The 2020 presidential election has many of us reflecting back to election night, November 2016, when the man who was elected president did not receive the majority of the popular vote. And that's not the first time that's happened! The reason? The Electoral College, which has been part of the presidential election process since the beginning of our country. For this week's Ask Civics 101, what is the Electoral College and why do we have it?
Listen to the answer:
Despite it's name, the Electoral College isn't a place; it's a system for electing the president. Each state has a certain number of electoral votes, and those votes are given to the winner of the plurality of votes in that state. All the votes in a state go to one candidate, no matter how close the race.
The number of electoral votes your state has is the number of people you have in Congress. So here in New Hampshire, we have two people in the House, plus two senators, so we have four electoral votes.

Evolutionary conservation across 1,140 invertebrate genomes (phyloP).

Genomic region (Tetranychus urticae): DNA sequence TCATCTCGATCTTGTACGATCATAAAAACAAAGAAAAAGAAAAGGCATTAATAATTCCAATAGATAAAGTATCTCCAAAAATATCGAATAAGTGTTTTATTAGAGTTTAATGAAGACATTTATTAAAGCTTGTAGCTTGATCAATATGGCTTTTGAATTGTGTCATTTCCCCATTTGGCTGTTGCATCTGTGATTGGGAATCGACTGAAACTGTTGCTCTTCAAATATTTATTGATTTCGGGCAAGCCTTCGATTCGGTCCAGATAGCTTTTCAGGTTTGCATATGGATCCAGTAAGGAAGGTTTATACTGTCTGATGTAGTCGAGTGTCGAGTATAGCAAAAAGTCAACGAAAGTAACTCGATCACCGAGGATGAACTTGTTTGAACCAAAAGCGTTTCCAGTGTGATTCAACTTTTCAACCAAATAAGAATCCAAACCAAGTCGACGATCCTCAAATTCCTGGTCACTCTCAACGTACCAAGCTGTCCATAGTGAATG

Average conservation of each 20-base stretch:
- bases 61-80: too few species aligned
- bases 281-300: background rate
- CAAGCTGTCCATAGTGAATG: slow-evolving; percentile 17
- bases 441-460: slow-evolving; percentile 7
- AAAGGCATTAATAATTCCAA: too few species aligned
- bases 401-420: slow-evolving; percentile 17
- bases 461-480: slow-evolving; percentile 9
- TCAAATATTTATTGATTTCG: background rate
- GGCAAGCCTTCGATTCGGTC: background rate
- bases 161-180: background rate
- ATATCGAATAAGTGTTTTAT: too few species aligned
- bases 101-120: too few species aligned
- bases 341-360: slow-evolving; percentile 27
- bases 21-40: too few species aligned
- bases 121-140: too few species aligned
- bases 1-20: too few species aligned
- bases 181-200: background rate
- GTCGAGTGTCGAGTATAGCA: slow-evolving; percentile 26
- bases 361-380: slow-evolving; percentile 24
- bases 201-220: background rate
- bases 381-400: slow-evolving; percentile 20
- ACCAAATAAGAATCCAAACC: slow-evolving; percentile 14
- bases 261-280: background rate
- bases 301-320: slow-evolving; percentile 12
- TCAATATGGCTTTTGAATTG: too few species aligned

The Electoral College was created as a bulwark, a barrier between the people and the vote for the president. The founders feared giving people too much power so they created a system that put a check on the people's vote by "men of virtue" (and they were all men at the time).
Historically, the Electoral College has benefited certain regions over others. In the early days of the nation, the Constitution counted enslaved Americans as 3/5 of a person. This not only increased the number of people representing slaveholding southern states in the House of Representatives but it also helped tip the scales in presidential elections to southern states. Five of our first seven presidents came from southern, slaveholding states.